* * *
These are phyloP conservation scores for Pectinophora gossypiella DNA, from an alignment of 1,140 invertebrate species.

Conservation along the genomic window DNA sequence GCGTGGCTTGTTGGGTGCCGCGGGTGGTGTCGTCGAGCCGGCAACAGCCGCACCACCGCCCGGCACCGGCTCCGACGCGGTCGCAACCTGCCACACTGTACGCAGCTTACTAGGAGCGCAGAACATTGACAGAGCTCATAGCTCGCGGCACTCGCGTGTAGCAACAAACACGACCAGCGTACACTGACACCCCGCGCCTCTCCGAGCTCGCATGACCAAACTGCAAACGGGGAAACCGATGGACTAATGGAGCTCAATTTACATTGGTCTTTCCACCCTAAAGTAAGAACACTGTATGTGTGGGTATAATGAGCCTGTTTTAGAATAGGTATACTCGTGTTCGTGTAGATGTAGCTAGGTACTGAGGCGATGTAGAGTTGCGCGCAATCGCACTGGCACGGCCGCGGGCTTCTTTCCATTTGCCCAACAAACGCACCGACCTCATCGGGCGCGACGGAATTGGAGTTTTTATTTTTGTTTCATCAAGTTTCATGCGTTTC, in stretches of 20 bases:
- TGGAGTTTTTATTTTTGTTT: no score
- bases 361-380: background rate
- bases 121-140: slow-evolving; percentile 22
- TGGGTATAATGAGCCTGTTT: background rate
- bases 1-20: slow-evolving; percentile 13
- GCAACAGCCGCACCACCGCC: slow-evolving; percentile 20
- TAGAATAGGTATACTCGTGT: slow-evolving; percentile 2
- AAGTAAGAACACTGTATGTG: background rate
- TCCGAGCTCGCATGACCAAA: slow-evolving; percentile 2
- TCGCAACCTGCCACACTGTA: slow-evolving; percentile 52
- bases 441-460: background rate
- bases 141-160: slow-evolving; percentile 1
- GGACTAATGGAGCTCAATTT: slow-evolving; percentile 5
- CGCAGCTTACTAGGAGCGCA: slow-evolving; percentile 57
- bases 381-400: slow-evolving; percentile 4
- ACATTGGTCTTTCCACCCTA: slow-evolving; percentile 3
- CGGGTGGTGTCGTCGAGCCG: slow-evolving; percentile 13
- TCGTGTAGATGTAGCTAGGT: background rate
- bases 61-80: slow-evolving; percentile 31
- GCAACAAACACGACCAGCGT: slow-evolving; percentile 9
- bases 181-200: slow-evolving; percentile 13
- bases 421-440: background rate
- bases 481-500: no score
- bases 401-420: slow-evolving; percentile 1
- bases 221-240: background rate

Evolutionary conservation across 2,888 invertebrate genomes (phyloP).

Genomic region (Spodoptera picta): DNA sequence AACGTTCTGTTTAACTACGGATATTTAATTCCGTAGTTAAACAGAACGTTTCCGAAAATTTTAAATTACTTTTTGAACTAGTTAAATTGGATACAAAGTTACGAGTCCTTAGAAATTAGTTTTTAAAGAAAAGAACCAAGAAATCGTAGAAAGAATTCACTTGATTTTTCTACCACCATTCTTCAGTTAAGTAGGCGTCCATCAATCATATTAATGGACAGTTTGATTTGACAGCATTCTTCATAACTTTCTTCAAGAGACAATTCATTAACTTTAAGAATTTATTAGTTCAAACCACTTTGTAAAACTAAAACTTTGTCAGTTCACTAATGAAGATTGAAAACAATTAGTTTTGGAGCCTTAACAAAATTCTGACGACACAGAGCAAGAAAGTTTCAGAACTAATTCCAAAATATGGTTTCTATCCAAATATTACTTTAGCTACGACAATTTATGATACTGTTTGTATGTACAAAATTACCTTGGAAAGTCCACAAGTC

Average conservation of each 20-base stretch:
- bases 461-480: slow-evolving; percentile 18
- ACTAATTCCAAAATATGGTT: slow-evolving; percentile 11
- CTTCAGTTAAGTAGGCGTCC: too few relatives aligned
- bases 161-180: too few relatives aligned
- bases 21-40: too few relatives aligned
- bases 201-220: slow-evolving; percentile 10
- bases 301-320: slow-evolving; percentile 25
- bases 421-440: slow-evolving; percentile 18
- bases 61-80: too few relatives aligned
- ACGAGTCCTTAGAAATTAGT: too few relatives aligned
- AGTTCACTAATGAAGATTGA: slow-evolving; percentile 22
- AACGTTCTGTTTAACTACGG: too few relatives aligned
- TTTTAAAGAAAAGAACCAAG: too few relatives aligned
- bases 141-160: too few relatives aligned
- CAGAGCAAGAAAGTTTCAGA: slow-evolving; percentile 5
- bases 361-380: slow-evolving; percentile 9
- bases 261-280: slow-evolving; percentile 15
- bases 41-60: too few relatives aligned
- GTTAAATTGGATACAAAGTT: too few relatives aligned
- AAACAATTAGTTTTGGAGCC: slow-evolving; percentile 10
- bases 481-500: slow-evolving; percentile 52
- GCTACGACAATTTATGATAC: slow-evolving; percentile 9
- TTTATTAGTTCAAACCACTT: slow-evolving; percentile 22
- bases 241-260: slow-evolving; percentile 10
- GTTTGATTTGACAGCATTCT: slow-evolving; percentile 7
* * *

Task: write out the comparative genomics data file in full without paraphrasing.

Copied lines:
These are phyloP conservation scores for Pectinophora gossypiella DNA, from an alignment of 1,140 invertebrate species.

Conservation along the genomic window DNA sequence GCGTGGCTTGTTGGGTGCCGCGGGTGGTGTCGTCGAGCCGGCAACAGCCGCACCACCGCCCGGCACCGGCTCCGACGCGGTCGCAACCTGCCACACTGTACGCAGCTTACTAGGAGCGCAGAACATTGACAGAGCTCATAGCTCGCGGCACTCGCGTGTAGCAACAAACACGACCAGCGTACACTGACACCCCGCGCCTCTCCGAGCTCGCATGACCAAACTGCAAACGGGGAAACCGATGGACTAATGGAGCTCAATTTACATTGGTCTTTCCACCCTAAAGTAAGAACACTGTATGTGTGGGTATAATGAGCCTGTTTTAGAATAGGTATACTCGTGTTCGTGTAGATGTAGCTAGGTACTGAGGCGATGTAGAGTTGCGCGCAATCGCACTGGCACGGCCGCGGGCTTCTTTCCATTTGCCCAACAAACGCACCGACCTCATCGGGCGCGACGGAATTGGAGTTTTTATTTTTGTTTCATCAAGTTTCATGCGTTTC, in stretches of 20 bases:
- TGGAGTTTTTATTTTTGTTT: no score
- bases 361-380: background rate
- bases 121-140: slow-evolving; percentile 22
- TGGGTATAATGAGCCTGTTT: background rate
- bases 1-20: slow-evolving; percentile 13
- GCAACAGCCGCACCACCGCC: slow-evolving; percentile 20
- TAGAATAGGTATACTCGTGT: slow-evolving; percentile 2
- AAGTAAGAACACTGTATGTG: background rate
- TCCGAGCTCGCATGACCAAA: slow-evolving; percentile 2
- TCGCAACCTGCCACACTGTA: slow-evolving; percentile 52
- bases 441-460: background rate
- bases 141-160: slow-evolving; percentile 1
- GGACTAATGGAGCTCAATTT: slow-evolving; percentile 5
- CGCAGCTTACTAGGAGCGCA: slow-evolving; percentile 57
- bases 381-400: slow-evolving; percentile 4
- ACATTGGTCTTTCCACCCTA: slow-evolving; percentile 3
- CGGGTGGTGTCGTCGAGCCG: slow-evolving; percentile 13
- TCGTGTAGATGTAGCTAGGT: background rate
- bases 61-80: slow-evolving; percentile 31
- GCAACAAACACGACCAGCGT: slow-evolving; percentile 9
- bases 181-200: slow-evolving; percentile 13
- bases 421-440: background rate
- bases 481-500: no score
- bases 401-420: slow-evolving; percentile 1
- bases 221-240: background rate

Evolutionary conservation across 2,888 invertebrate genomes (phyloP).

Genomic region (Spodoptera picta): DNA sequence AACGTTCTGTTTAACTACGGATATTTAATTCCGTAGTTAAACAGAACGTTTCCGAAAATTTTAAATTACTTTTTGAACTAGTTAAATTGGATACAAAGTTACGAGTCCTTAGAAATTAGTTTTTAAAGAAAAGAACCAAGAAATCGTAGAAAGAATTCACTTGATTTTTCTACCACCATTCTTCAGTTAAGTAGGCGTCCATCAATCATATTAATGGACAGTTTGATTTGACAGCATTCTTCATAACTTTCTTCAAGAGACAATTCATTAACTTTAAGAATTTATTAGTTCAAACCACTTTGTAAAACTAAAACTTTGTCAGTTCACTAATGAAGATTGAAAACAATTAGTTTTGGAGCCTTAACAAAATTCTGACGACACAGAGCAAGAAAGTTTCAGAACTAATTCCAAAATATGGTTTCTATCCAAATATTACTTTAGCTACGACAATTTATGATACTGTTTGTATGTACAAAATTACCTTGGAAAGTCCACAAGTC

Average conservation of each 20-base stretch:
- bases 461-480: slow-evolving; percentile 18
- ACTAATTCCAAAATATGGTT: slow-evolving; percentile 11
- CTTCAGTTAAGTAGGCGTCC: too few relatives aligned
- bases 161-180: too few relatives aligned
- bases 21-40: too few relatives aligned
- bases 201-220: slow-evolving; percentile 10
- bases 301-320: slow-evolving; percentile 25
- bases 421-440: slow-evolving; percentile 18
- bases 61-80: too few relatives aligned
- ACGAGTCCTTAGAAATTAGT: too few relatives aligned
- AGTTCACTAATGAAGATTGA: slow-evolving; percentile 22
- AACGTTCTGTTTAACTACGG: too few relatives aligned
- TTTTAAAGAAAAGAACCAAG: too few relatives aligned
- bases 141-160: too few relatives aligned
- CAGAGCAAGAAAGTTTCAGA: slow-evolving; percentile 5
- bases 361-380: slow-evolving; percentile 9
- bases 261-280: slow-evolving; percentile 15
- bases 41-60: too few relatives aligned
- GTTAAATTGGATACAAAGTT: too few relatives aligned
- AAACAATTAGTTTTGGAGCC: slow-evolving; percentile 10
- bases 481-500: slow-evolving; percentile 52
- GCTACGACAATTTATGATAC: slow-evolving; percentile 9
- TTTATTAGTTCAAACCACTT: slow-evolving; percentile 22
- bases 241-260: slow-evolving; percentile 10
- GTTTGATTTGACAGCATTCT: slow-evolving; percentile 7